As seen in BIC Magazine April 2012 Issue
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A client contacted Quest Integrity Group to conduct an FTIS™ (Furnace Tube Inspection System) inspection on tubing coils in a Monomer Furnace during a scheduled maintenance turnaround as part of its mechanical integrity program. After the heater coils were cleaned using mechanical decoking, Quest Integrity conducted an FTIS smart pig inspection of the coils utilizing proprietary ultrasonic technology. The purpose of the inspection was to identify and quantify areas of deformation or wall loss. As expected, upon review of the inspection data, several areas of wall thinning were detected. Additionally, several distinct areas of increased wall thickness were detected (see Figure 1). Based upon our experience, such areas are generally the result of internal or external build-up on the pipe wall. However, in this case, visual inspection of the external surface combined with a detailed review of the FTIS inspection data from the interior surface did not indicate such build-up. Manual UT readings in the field confirmed the presence of these anomalies. The client reported previous observation of areas where fluid appeared to be seeping through the coils near the end of tube life. The client determined, based upon its extensive experience, the heater was safe for operation for another year, at which time a second FTIS inspection would be conducted.
In the meantime, Quest Integrity conducted detailed engineering evaluations of specific coil sections removed from the heater. It was not known if these tubes would show similar results. These tubes were inspected at our Seattle facility and similar anomalies were detected (see Figures 2 and 3). Both the internal and external surfaces were visible to the unaided eye, and it was clear there was no build-up on the tube wall to account for the apparent increase in wall thickness. Subsequently, the anomaly locations were marked and the tubes were sent to our Denver office for metallurgical analysis.
It was determined a unique, high temperature corrosion process was taking place, resulting in a depletion of chromium (e.g. de-alloying) from the base metal and leaving behind a porous magnetic nickel iron alloy corrosion layer. This change in the composition affected the physical properties (e.g. UT sound velocity) of the corroded layer and caused an apparent increase in measured tube wall thickness versus the intact base metal. A detailed assessment of the corrosion process determined that the base metal material, while subject to this unique corrosion mechanism, was the best alloy choice for this service.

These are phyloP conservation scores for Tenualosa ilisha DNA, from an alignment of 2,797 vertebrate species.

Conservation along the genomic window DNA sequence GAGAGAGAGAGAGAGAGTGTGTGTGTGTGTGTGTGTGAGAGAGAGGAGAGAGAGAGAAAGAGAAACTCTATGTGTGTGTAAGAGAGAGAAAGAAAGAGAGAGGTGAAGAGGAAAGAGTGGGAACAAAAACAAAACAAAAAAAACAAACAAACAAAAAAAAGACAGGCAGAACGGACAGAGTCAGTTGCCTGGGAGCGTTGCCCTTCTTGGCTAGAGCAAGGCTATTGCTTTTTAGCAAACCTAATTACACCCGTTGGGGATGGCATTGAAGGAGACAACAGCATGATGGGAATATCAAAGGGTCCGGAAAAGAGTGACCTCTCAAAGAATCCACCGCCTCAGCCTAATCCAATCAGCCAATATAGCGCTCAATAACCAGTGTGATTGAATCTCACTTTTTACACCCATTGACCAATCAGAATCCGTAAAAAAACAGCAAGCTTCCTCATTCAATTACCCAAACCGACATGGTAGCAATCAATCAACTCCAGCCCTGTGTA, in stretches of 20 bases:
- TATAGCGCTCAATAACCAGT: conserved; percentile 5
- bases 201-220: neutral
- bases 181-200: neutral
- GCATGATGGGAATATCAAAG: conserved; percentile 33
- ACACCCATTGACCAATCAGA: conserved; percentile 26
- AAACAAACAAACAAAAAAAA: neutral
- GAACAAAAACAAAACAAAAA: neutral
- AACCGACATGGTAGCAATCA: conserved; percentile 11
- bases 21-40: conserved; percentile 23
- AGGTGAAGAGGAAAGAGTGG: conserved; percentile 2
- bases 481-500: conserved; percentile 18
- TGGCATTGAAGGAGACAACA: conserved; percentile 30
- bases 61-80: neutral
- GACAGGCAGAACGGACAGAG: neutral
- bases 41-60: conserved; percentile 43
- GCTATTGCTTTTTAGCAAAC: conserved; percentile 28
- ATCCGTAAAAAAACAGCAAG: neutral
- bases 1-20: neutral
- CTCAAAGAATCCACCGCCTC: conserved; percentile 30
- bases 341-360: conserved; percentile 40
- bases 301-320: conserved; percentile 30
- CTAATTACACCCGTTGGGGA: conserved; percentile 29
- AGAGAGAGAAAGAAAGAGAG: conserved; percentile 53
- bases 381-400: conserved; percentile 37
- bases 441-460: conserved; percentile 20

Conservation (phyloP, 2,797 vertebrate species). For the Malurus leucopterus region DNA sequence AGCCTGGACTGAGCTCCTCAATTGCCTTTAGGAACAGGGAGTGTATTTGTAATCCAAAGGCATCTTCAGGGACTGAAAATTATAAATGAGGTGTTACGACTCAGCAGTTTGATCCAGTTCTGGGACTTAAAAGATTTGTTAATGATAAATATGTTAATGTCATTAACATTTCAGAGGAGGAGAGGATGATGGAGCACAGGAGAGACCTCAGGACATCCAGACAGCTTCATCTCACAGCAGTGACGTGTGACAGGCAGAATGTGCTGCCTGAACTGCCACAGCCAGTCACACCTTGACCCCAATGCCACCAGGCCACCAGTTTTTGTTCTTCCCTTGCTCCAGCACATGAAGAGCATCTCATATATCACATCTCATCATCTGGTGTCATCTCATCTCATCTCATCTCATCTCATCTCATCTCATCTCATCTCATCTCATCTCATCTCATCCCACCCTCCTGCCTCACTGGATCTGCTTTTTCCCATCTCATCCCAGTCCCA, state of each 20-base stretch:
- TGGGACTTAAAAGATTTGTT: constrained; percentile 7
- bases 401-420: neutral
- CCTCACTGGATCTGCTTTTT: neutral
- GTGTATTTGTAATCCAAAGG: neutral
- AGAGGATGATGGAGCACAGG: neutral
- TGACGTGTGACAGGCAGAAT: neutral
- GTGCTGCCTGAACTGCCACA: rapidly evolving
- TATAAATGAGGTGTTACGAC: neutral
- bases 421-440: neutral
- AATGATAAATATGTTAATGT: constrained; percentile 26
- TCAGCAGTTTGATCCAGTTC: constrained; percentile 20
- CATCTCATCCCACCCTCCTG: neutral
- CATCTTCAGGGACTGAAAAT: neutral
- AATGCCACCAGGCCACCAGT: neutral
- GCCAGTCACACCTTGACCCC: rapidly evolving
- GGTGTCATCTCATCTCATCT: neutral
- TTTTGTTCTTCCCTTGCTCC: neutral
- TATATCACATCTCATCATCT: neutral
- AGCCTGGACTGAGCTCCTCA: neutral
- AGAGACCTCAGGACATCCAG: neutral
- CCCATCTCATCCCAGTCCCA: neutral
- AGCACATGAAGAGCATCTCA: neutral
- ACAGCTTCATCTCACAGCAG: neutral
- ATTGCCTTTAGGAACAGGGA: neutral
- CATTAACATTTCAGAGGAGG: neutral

One year later a follow-up FTIS inspection was conducted with results similar to those in the previous FTIS inspection. Additionally, while the exact wall thickness could not be determined due to the previously described metallurgical changes, it was determined that in several locations the size of the affected area increased, thus indicating a continuation of the corrosion process (see Figures 4 and 5).
Future plans include annual monitoring of these areas with the FTIS technology until the client determines the unit is no longer fit for service and schedules coil replacement.
Without the 100% inspection coverage provided by FTIS, it is unlikely this unique damage mechanism would have been detected prior to tube failure. Moreover, the client and Quest Integrity can monitor the heater going forward, thus mitigating risk to personnel, equipment and the environment.
Figure 1. Anomalies as seen in two tubes joined by a return bend
Figure 2. View of anamoly on exterior tube surface
Figure 3. View of top and bottom interior surfaces of the tube
Figure 4. Initial inspection results showing anomaly
Figure 5. Second inspection results (1 year later) showing anomaly